In a newspaper interview, Espe said, “My last words to Joyce were ‘if you have to jump, give the baby to Sgt. Roy Jones’ … she said she would.
“When I heard the plane was missing, I got emergency leave. I arrived in Whitehorse Saturday.
“On Sunday morning, I boarded the first search plane to leave the base. We were out for about nine hours.
“I’ve gone through the hysterics and cried myself silly,” he said.
“That was part of our, our life growing up, knowing about Joyce going missing,” says Joyce Espe’s niece, Jeannie Stanley.
“And we, we just hope that they, one day they will find her, they will find the plane. So we can all have closure.”
“You think that the government would have done more,” says Stanley’s brother, Royce Stanley, “because they have service people on board. But to
just give up? It’s not really the American thing, is it?”
Before the construction of the Alaska Highway started in 1942, Whitehorse was a small transportation hub, with sternwheelers lined up along the Yukon River waterfront and trains pulling in from Skagway.
Then thousands of soldiers arrived in a scramble to complete the highway – and Whitehorse was transformed into a sprawling military camp. By the time the war was over, and control of the highway was transferred to Canada, the territory was forever changed.
The signs of that old military “friendly occupation” are scant around Whitehorse these days.
There are still a few Quonset huts, some old construction machinery at the museums and of course the airport, which was vastly expanded during the war.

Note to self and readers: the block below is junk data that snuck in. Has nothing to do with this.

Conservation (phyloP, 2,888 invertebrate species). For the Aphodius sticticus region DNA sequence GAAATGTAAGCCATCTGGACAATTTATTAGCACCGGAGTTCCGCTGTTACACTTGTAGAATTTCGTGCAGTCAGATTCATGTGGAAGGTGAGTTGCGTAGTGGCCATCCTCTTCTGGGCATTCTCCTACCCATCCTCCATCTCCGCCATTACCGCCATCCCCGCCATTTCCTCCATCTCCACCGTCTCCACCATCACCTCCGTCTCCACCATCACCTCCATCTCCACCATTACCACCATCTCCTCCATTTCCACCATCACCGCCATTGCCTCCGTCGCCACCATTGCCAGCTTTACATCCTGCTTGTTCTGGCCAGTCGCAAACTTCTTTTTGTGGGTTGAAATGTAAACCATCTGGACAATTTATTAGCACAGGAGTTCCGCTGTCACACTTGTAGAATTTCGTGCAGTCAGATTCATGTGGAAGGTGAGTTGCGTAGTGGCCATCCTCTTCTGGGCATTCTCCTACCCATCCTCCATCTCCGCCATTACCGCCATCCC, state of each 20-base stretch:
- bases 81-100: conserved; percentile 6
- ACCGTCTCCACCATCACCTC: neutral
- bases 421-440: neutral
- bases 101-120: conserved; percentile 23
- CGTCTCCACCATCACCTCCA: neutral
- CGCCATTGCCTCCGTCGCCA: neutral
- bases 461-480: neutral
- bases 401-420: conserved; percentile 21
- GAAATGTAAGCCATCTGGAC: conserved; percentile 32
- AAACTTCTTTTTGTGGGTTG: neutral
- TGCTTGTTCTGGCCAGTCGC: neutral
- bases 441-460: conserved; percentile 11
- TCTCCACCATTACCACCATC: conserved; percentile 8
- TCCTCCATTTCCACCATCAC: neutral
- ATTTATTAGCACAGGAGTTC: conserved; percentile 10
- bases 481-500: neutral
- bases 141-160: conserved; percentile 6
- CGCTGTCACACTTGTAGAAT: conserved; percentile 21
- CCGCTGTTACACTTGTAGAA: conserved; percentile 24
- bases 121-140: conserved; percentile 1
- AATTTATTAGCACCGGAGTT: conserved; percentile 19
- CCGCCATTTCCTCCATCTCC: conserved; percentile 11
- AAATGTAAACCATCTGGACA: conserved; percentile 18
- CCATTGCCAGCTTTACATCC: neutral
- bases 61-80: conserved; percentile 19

If the Skymaster had not gone missing, its passage over the city would have been unremarkable, recorded as regular air traffic.
Instead, it remains one of Canada’s most vexing, tragic yet forgotten unsolved mysteries.
And I’m hoping Skymaster Down will help bring attention back to the story, so that mystery can finally be solved.
In late 2020, months after we had completed our filming, some photos showed up on an American aircraft wreck hunter’s website.
Somehow, he had gotten around the Yukon’s COVID checkpoints and snuck into the territory.
He said he spent three days hiking up Mt. Hoge, inside Kluane National Park, and claimed that he had found the Skymaster.
His photos showed tattered aluminum bits that clearly came from an aircraft. No one has been able to get up there to confirm the story and the wreck hunter is reportedly “uncooperative.”
Even so, this might be the most important development in the Skymaster story since that tragic day in 1950.
Skymaster Down Part II?
We’ll have to see.
Skymaster Down will premiere at 9 p.m. ET/PT this Sunday on Documentary Channel.
It was written and directed by Andrew Gregg, who co-produced it with Deborah Parks. It is made by Skymaster Productions in association with
©ANDREW GREGG, 2022
By ANDREW GREGG